Getting the eyeballs of prospective students on your school is more challenging than ever. One practical solution is a method as old as time – events.
Events are a proven approach to spreading awareness of your school’s brand.
Here are some events your school can implement and a few real-life examples of innovative ideas from some of the leaders in higher ed marketing!
All schools, large and small, can easily implement any of the following types of events as a recruiting tool for students.
High schools will often invite local higher ed recruiters to participate in a college fair. Recruiters can set up stalls in a gymnasium or other venue to answer questions and distribute printed media and memorabilia advertising their college or university.
These fairs are an excellent opportunity for prospective students and their families to collect information on several schools in one shot.
And they give you a chance to tell people your school’s story in person.
When you attend the fairs, be sure to make it easy for the students to interact with your team. Also, be sure to use mobile-friendly tools like NFC tags, QR codes, and virtual reality to draw attention and create interest to differentiate you from the crowd.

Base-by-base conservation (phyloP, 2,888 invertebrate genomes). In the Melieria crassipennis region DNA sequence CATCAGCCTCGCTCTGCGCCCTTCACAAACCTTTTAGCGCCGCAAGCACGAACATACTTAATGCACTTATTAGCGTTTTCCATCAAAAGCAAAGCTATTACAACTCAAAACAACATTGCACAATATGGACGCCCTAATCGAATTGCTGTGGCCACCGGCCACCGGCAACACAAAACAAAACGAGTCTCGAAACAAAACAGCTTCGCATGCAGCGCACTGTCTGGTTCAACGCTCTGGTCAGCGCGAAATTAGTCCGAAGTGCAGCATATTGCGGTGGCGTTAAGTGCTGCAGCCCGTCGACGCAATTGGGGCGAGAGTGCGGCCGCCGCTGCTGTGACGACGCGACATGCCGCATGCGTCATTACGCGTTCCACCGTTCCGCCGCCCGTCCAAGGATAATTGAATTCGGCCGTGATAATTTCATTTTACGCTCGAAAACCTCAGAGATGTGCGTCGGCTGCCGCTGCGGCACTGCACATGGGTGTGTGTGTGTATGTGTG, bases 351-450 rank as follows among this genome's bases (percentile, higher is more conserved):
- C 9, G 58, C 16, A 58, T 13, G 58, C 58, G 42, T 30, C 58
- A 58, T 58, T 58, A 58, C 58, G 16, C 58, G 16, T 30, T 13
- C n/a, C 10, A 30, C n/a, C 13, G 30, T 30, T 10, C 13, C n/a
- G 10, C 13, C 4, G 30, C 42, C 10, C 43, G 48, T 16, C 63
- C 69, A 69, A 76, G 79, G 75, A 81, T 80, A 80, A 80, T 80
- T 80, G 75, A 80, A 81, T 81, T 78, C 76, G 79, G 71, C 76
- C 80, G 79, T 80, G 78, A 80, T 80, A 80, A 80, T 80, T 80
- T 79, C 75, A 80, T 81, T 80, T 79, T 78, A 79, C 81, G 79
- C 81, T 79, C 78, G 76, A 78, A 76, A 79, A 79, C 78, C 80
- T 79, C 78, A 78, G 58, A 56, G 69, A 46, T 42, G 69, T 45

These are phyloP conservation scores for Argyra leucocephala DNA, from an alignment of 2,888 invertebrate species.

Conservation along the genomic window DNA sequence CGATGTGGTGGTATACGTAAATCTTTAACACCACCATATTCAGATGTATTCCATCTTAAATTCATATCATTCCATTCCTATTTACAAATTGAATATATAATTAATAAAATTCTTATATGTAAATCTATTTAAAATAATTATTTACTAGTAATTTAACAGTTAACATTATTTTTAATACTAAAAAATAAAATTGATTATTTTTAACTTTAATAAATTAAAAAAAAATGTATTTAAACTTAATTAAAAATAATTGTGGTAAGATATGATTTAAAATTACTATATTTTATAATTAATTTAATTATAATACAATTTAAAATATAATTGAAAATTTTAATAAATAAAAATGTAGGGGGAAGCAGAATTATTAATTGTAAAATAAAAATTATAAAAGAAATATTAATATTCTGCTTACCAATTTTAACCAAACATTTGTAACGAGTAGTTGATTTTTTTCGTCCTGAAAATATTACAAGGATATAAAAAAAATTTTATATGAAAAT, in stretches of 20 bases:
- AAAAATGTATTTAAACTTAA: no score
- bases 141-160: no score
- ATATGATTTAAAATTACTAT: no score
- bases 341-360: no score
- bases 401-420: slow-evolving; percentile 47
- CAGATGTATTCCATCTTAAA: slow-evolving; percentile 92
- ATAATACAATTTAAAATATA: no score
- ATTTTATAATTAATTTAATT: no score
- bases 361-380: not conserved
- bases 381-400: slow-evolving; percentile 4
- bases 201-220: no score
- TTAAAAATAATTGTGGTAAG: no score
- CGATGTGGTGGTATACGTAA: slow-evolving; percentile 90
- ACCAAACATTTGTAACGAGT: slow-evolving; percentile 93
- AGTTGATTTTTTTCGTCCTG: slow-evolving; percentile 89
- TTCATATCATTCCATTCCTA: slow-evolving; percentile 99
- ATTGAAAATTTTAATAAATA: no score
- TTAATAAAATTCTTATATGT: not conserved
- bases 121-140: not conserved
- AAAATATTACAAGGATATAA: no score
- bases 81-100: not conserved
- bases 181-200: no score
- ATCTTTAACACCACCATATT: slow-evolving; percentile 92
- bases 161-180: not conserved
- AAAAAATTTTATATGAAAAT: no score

Allowing students and parents to visit your school’s campus and engage with your staff is one of the most common higher ed event marketing avenues. It gives students a chance to ask questions unique to their circumstances and get to know your school more intimately.
Some schools, like the University of Scranton, have given the event a hi-tech injection through augmented reality (like the popular “Pokémon Go” mobile app). AR allows students to use their smartphones to access bonus media content through GPS or QR codes posted around campus.
Of course, COVID had a massive impact on campus visits over the last two years. The new limits on physical interaction forced many schools to rebrand the tradition.
“What we’re doing is inviting prospective students and members of the community to bring their dogs to campus to do a lawn tour of the University of Toledo… and we’re going to have cookies for humans and cookies for dogs. So we’re very excited about that. [Again, it’s] just a fun and unique way to do something a little bit different, but also bring people on campus and see the University of Toledo in a different way than what they probably experienced in the past.” – Collin Palmer